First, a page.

Olsen Park Church of Christ


Introduction. (1 Timothy 2:8-10). We note here that women are commanded to “adorn themselves in modest apparel.” Two modifiers clarify this command: “propriety” and “moderation.” Paul offers some specific examples of things that do not show modesty, but flaunt wealth and demonstrate showiness—braided hair, gold, pearls or costly clothing. The dress of a Christian woman must be “that which is proper” for women professing “godliness” with “good works.”

            This is a very difficult topic for us to address sometimes. Why is this topic more difficult than any other topic?  It is emotional. “Don’t tell me what I can wear!” It is personal. “You are insulting my sense of taste!”—Or, “You are accusing me of doing wrong!” It is unfortunate that it is this way, because just as in any other area in which the Lord has spoken, what matters is not how something makes us feel, but what God says. With that in mind, this evening let’s look at this objectively—because what matters in the long run is whether we are doing what pleases God or not.

“…Women Adorn Themselves…”

I.  “In Modest Apparel. The adjective “modest” and the verb “adorn” are from the same root. We get our word cosmos from it. It is literally “order.” Paul commands them “to-order themselves in orderly apparel.”

A. “With Propriety.”  Gr.  aidosbashfulness, that is (towards men), modesty (towards God) awe: reverence, shamefacedness” (Strong’s). KJV “shamefacedness” ASV “shamefastness.” Scripture associates uncovering the body with what is shameful. Godly people feel a sense of “shame” or protectiveness to avoid this from happening.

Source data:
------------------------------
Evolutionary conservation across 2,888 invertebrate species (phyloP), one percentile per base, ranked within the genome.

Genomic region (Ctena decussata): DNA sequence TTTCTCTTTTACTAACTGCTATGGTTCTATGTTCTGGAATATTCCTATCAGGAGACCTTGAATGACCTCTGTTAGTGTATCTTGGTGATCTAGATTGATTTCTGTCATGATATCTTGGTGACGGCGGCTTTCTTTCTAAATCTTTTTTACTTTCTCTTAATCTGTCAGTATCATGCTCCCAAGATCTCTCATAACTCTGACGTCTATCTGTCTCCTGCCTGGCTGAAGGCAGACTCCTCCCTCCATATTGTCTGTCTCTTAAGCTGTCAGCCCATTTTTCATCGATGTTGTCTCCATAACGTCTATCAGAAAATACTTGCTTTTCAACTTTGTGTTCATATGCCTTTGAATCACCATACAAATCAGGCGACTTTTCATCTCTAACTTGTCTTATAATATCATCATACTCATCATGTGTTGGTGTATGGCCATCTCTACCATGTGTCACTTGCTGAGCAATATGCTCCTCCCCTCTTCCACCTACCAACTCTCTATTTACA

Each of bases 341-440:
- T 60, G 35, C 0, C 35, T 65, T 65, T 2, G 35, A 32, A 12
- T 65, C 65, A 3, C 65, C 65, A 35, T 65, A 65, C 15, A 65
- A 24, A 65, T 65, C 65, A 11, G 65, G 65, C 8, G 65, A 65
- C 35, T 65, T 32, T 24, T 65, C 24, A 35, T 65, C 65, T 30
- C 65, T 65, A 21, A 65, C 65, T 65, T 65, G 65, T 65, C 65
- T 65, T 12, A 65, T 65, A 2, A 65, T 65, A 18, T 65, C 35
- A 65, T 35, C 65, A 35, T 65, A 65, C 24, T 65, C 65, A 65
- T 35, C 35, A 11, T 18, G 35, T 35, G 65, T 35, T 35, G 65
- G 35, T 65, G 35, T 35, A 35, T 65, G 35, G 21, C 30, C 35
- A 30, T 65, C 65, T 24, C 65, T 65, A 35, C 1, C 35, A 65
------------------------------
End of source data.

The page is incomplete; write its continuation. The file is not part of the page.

1.  Jer. 6:15 describes those who were not “ashamed” even though they had “committed abomination”—rebuking them because they had forgotten “how to blush.”

2.  Jesus tells the church in Laodicea to buy from Him, “white garments, that you may be clothed, that the shame of your nakedness may not be revealed” (Rev. 3:18). It is considered a “shameful” thing for one’s nakedness to be uncovered.

B.  (With) Moderation.”  Gr. sophrosune soundness of mind, that is (literally) sanity, (figuratively) self-control: soberness, sobriety” (Strong’s).  Tyndale and the Bishop’s Bible took this as a reference to behavior not the type of clothing “discreet behavior.” KJV, ASV “sobriety”; NASB “discreetly”; RSV “sensibly”; ESV “self-control.”

1. There are some parts of our bodies that are “unpresentable” (1 Cor. 12:20-25). Is this because some part of our bodies are “dirty” or “shameful” in nature? No. On the contrary, because as God has designed it there are parts of our body that are special, and reserved only for our mate.

a. The “nakedness” of a husband and wife belongs to his or her mate (Lev. 18:6-8). When I talk to couples who are about to get married we discuss this passage. There is a special right that is given to one’s mate, that no one else in this world has the right to. It is special and should be treated special.

b. The husband and wife have “authority” over the bodies of the other (1 Cor. 7:3-5).

c. Solomon compares protection of the intimate aspect of this relationship to the precious value of water (Prov. 5:15-17). You wouldn’t treat water as something you would just dump out on the ground.  In the same way, that beautiful, and special aspect of what God made for your mate alone should be for no one else on earth!

i. If we were in the middle of a parched desert with no water, would someone take a bottle of water they had and pour it out on the ground? If you owned diamonds, rubies, and emeralds would you throw them on the pavement?

ii. If we wouldn’t do these things, why give the world something precious that belongs to your mate?

2. What constitutes our parts that are “unpresentable” and require “greater modesty”? How does Scripture define this “nakedness” that is “shameful” to uncover to the world?